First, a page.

International Buyers  and Florida Real Estate

 

 

 

 

 

 

 

 

 

 

 

 

 

 

 

 

 

 

 

 

 

 

 

 

 

 

 

 

 

 

 

 

                                                                                                                


It was a bargain last year, and it is even much more of a bargain this year.

For a European buyer, Florida is still a steal.

In 2000, a Euro would only buy 85 cents per US dollar. Now, it US$ 1.36 for each Euro. An increase of 60%. If one factors in the steady decline of Florida real estate prices during the last couple of years, it makes sense for a European investor to look at our side of the ocean.

A new 3 bedroom Orlando Condominium costing less that $200,000 is appealing to any European sun lover. An Aventura Condo that has been reduced to its pre-construction price levels and even less, a Miami Beach Condo listed at 'short-sale'  price, single family homes in Miramar, or Pembroke Pines offered at 'distress sale prices' are great deals. They all offer buyers great opportunities. High-rise and condo developers are willing to negotiate. They've been holding out for almost two years of slow sales and some of them are at the point where they can't pay back their bank loans. Highly motivated to sell, they will either discuss a price reduction or throw in additional amenities (e.g., upgraded kitchen and baths, extra parking space), or contribute to closing costs or prepaid condo fees.

With the currency advantage in mind, I have tried to make some comparisons. A recent trip to Europe helped me understand the complexity of the task. Different types of construction, environment, lifestyle, level of standard features and luxury are just part of the difficulty.

In any case, some quick calculations had to be complemented by direct talks with prospective investors, familiar with Florida. Not unexpectedly, nobody fails to admit that we are a bargain. Many of my interviewees actually mentioned relatives who had recently bought property in Florida. I would make a special mention of the Irish and British as the most enthusiastic. It seems our prices are absolutely LOW!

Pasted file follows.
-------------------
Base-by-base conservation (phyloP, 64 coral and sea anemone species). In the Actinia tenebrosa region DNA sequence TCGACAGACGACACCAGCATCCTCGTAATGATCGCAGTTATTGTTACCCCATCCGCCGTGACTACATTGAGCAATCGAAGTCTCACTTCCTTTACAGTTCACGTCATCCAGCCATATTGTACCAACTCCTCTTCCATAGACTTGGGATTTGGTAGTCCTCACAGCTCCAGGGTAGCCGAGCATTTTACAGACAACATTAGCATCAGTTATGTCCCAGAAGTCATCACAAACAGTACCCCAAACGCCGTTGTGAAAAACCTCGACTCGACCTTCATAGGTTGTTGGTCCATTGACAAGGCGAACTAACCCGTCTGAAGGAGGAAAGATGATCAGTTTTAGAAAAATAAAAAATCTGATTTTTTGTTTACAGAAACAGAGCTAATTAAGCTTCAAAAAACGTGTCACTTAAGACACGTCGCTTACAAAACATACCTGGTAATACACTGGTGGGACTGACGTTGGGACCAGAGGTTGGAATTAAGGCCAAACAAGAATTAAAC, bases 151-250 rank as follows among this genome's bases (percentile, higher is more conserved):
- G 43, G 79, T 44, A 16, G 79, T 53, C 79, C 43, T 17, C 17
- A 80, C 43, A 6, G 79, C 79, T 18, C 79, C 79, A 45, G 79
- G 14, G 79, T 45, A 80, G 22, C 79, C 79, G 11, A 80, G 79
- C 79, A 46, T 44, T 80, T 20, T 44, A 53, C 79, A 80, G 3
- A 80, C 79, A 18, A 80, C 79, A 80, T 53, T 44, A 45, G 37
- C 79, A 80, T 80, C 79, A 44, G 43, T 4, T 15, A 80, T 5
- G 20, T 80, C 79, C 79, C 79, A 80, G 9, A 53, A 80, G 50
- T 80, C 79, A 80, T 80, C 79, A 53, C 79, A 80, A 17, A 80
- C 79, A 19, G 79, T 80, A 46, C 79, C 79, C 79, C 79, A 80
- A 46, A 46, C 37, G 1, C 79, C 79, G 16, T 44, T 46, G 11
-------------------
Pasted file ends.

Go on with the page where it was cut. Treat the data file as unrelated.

Some objections were raised. Most asked if the prices had already bottomed or if it would be advisable to wait a bit longer. Questions about taxes and maintenances fees raised some eyebrows. At about 2% per year of the property value, they seemed high, compared to taxes on residential property in Europe. (It looks like European property taxes might be about a quarter of what we are paying here). But the deal killers could often be high condo maintenance fees, or insurance premiums on single family homes. This could well add an annual charge of one to three percent (of the property value). And Europeans will ask these kinds of questions.

All in all, I still think that we will see more interest in the near future. It is evident that there is a limited amount of land and buildings available in South Florida's cities.

The continuing trend of well-to-do baby boomers migrating south is also a factor that is not ignored by these sophisticated buyers. And Florida hasn't lost its attraction. Just stroll on a crowded Prague downtown street or a walk on the sand through thousands of bodies on a French or Spanish beach and you will understand why.  Russian buyers are still very active. Sales to affluent Latin Americans are sluggish at this time  but continue to be a driving force.

It is evident that international sales will help absorb the excess inventory and put Florida real estate back on track.

By Henry B. Nathan

September 2007